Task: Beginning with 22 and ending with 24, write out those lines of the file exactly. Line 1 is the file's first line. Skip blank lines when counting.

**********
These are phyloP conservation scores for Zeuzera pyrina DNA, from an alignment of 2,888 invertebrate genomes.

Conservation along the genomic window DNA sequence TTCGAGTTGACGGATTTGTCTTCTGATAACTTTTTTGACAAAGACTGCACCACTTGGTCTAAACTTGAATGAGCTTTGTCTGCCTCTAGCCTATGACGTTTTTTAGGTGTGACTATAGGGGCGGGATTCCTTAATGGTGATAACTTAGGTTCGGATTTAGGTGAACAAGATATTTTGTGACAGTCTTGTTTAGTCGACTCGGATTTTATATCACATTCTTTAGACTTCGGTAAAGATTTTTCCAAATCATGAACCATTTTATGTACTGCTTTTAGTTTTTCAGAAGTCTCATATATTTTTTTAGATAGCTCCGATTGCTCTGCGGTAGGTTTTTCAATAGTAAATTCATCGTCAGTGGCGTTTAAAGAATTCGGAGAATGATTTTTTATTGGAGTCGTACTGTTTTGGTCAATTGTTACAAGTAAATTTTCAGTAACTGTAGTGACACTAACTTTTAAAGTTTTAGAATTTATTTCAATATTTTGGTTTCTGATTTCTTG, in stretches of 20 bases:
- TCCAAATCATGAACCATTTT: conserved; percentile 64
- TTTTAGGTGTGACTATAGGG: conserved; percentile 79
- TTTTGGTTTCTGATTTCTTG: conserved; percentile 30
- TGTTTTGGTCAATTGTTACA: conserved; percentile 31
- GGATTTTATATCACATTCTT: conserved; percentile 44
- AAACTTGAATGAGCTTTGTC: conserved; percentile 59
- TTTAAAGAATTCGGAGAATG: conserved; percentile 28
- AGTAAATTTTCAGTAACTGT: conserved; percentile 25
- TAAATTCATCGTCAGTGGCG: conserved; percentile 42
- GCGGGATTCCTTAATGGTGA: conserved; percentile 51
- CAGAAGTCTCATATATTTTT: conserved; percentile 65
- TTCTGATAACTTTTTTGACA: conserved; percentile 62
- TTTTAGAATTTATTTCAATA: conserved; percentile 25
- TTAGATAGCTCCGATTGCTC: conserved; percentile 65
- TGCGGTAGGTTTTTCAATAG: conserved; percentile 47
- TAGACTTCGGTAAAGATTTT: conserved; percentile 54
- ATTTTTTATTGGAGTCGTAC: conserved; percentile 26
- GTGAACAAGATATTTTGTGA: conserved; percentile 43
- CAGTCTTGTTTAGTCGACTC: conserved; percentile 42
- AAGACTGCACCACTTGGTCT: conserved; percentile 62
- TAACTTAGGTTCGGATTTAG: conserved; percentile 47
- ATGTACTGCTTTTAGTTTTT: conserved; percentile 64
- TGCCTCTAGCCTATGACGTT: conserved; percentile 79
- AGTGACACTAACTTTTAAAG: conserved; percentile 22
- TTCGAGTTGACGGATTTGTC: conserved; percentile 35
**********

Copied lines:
- AAGACTGCACCACTTGGTCT: conserved; percentile 62
- TAACTTAGGTTCGGATTTAG: conserved; percentile 47
- ATGTACTGCTTTTAGTTTTT: conserved; percentile 64